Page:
The Request for Presence
Send out your light and your truth, that they may lead me, and bring me to your holy hill and to your dwelling;
That I may go to the altar of God, to the God of my joy and gladness; and on the harp I will give thanks to you, O God my God. — Psalm 43.3-4

– From 
The Divine Hours: Prayers for Autumn and Wintertime by Phyllis Tickle.

Full prayer available online and in print.

Today’s Readings
1 Chronicles 17 (Listen – 4:14)
James 4 (Listen – 2:25)

A Thanksgiving

Scripture: James 3.17
But the wisdom that comes from heaven is first of all pure; then peace-loving, considerate, submissive, full of mercy and good fruit, impartial and sincere.

This week is Thanksgiving week in the United States. As we focus on giving thanks, we will look at ancient and modern poetry and prayers, offering praise and thankfulness to our God. — John

Reflection: A Thanksgiving
By John Henry Newman (1801-1890)

Lord, in this dust Thy sovereign voice
First quicken’d love divine;
I am all Thine—Thy care and choice,
My very praise is Thine.

I praise Thee, while Thy providence
In childhood frail I trace,
For blessings given, ere dawning sense
Could seek of scan Thy grace;

Yet, Lord, in memory’s fondest place
I shrine those seasons sad
When, looking up, I saw Thy face
In kind austereness clad

And such Thy tender force be still,
When self would swerve or stray,
Shaping to truth the froward will
Along Thy narrow way.

Deny me wealth, fear, far remove
The love of power or name;
Hope thrives in straits, in weakness love,
And faith in the world’s shame.

The Call to Prayer
Come and listen, all you who fear God, and I will tell you what he has done for me. — Psalm 66.14

– From 
The Divine Hours: Prayers for Autumn and Wintertime by Phyllis Tickle.

Full prayer available online and in print.

Today’s Readings
1 Chronicles 16 (Listen – 5:21)
James 3 (Listen – 2:38)

Te Deum Laudamus

Scripture: James 2.13b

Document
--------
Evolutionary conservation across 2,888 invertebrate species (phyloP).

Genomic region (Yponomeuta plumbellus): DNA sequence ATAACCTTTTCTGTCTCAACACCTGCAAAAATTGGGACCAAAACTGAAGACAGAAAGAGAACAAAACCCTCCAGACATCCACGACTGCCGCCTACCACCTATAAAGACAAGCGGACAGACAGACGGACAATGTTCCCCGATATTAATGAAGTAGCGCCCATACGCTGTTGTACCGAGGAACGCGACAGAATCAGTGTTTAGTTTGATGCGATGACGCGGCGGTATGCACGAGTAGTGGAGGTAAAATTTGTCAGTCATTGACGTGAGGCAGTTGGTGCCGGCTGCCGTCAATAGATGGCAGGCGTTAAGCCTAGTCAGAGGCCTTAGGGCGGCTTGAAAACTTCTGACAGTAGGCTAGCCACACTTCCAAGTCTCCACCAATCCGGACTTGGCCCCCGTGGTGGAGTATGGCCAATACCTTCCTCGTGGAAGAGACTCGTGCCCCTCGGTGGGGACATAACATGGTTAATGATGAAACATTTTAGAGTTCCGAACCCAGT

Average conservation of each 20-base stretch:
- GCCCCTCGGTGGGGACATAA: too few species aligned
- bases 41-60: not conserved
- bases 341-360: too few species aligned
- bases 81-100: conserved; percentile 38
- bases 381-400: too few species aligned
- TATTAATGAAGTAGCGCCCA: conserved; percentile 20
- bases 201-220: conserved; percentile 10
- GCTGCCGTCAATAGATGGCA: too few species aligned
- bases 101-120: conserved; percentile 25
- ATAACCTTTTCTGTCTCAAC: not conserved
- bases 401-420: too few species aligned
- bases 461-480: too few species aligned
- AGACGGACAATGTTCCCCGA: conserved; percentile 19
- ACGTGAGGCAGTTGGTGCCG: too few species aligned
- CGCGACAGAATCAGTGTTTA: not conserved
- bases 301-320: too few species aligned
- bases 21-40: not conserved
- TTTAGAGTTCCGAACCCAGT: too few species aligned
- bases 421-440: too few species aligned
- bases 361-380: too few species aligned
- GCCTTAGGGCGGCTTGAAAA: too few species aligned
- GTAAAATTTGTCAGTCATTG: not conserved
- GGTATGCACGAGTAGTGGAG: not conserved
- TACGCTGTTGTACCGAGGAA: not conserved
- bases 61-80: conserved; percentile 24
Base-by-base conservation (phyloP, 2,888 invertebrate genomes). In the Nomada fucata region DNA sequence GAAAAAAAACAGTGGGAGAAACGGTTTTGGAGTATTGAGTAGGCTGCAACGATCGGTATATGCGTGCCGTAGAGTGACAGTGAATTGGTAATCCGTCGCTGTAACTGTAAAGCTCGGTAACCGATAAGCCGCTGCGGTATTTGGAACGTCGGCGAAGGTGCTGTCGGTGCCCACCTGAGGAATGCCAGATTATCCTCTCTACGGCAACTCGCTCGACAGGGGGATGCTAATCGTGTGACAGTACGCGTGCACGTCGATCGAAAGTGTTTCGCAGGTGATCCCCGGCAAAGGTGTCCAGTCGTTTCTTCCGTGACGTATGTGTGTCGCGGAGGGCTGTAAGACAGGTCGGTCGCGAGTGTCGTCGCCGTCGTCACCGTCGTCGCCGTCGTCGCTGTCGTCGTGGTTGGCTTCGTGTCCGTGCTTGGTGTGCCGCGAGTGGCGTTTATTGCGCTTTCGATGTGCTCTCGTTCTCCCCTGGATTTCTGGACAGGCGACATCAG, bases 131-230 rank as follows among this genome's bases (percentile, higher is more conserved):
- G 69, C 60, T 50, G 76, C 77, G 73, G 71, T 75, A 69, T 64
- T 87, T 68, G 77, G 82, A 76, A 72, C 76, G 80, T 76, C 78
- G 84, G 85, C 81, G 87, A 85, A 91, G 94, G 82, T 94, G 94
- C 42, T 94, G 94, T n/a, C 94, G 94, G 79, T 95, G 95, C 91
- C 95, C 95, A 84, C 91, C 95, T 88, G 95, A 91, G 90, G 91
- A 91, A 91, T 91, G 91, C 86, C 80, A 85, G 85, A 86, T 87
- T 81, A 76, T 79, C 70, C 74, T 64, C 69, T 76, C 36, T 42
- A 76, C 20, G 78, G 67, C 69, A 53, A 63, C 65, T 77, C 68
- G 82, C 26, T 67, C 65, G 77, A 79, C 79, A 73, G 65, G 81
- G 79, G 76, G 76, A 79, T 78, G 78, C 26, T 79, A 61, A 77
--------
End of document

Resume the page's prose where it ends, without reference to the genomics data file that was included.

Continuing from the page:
Mercy triumphs over judgment.

This week is Thanksgiving week in the United States. As we focus on giving thanks, we will look at ancient and modern poetry and prayers, offering praise and thankfulness to our God. — John

Reflection: Te Deum Laudamus
By Nicetas of Remesiana (5th Century)
Translated by John Dryden (1631–1700)

Thee, Sovereign God, our grateful accents praise;
We own Thee Lord, and bless Thy wondrous ways;
To Thee, eternal Father, earth’s whole frame,
With loudest trumpets sounds immortal fame.

Lord God of Hosts! For Thee the heavenly powers
With sounding anthems fill the vaulted towers.
Thy Cherubim thrice, Holy, Holy, Holy, cry;
Thrice, Holy, all the Seraphim reply,
And thrice returning echoes endless songs supply.

Both heaven and earth Thy majesty display;
They owe their beauty to Thy glorious ray.
Thy praises fill the loud Apostles’ choir;
The train of prophets in the song conspire.

Legions of martyrs in the chorus shine,
And vocal blood with vocal music join.
By these Thy church, inspired by heavenly art,
Around the world maintains a second part;
And turns her sweetest notes, O God, to Thee,
The Father of unbounded majesty;
The Son adored co-partner of thy seat,
And equal everlasting Paraclete.

Thou King of Glory, Christ of the More-High,
Thou co-eternal filial Deity;
Thou who to save the world’s impending doom
Vouchsaf’st to dwell within a Virgin’s womb.

Old tyrant death disarmed, before Thee flew
The bolts of heaven, and back the foldings drew,
To give access, and make Thy faithful way,
From God’s right hand Thy filial beams display.

Thou art to judge the living and the dead;
Then spare those souls for whom Thy veins have bled.
O take us up among Thy blessed above,
To share with them Thy everlasting love.

Preserve, O Lord, Thy people and enhance
Thy blessing on Thine own inheritance.
Forever raise their hearts, and rule their ways
Each day we bless Thee and proclaim Thy praise;
No age shall fail to celebrate thy name,
No hour neglect Thy everlasting fame.

Preserve our souls, O Lord, this day from ill;
Have mercy, Lord, have mercy still;
As we have hoped, do Thou reward our pain;
We’ve hoped in Thee—let not our hope be vain.

The Refrain
Blessed be the Lord! For he has shown me the wonders of his love in a besieged city. — Psalm 31.21

– From 
The Divine Hours: Prayers for Autumn and Wintertime by Phyllis Tickle.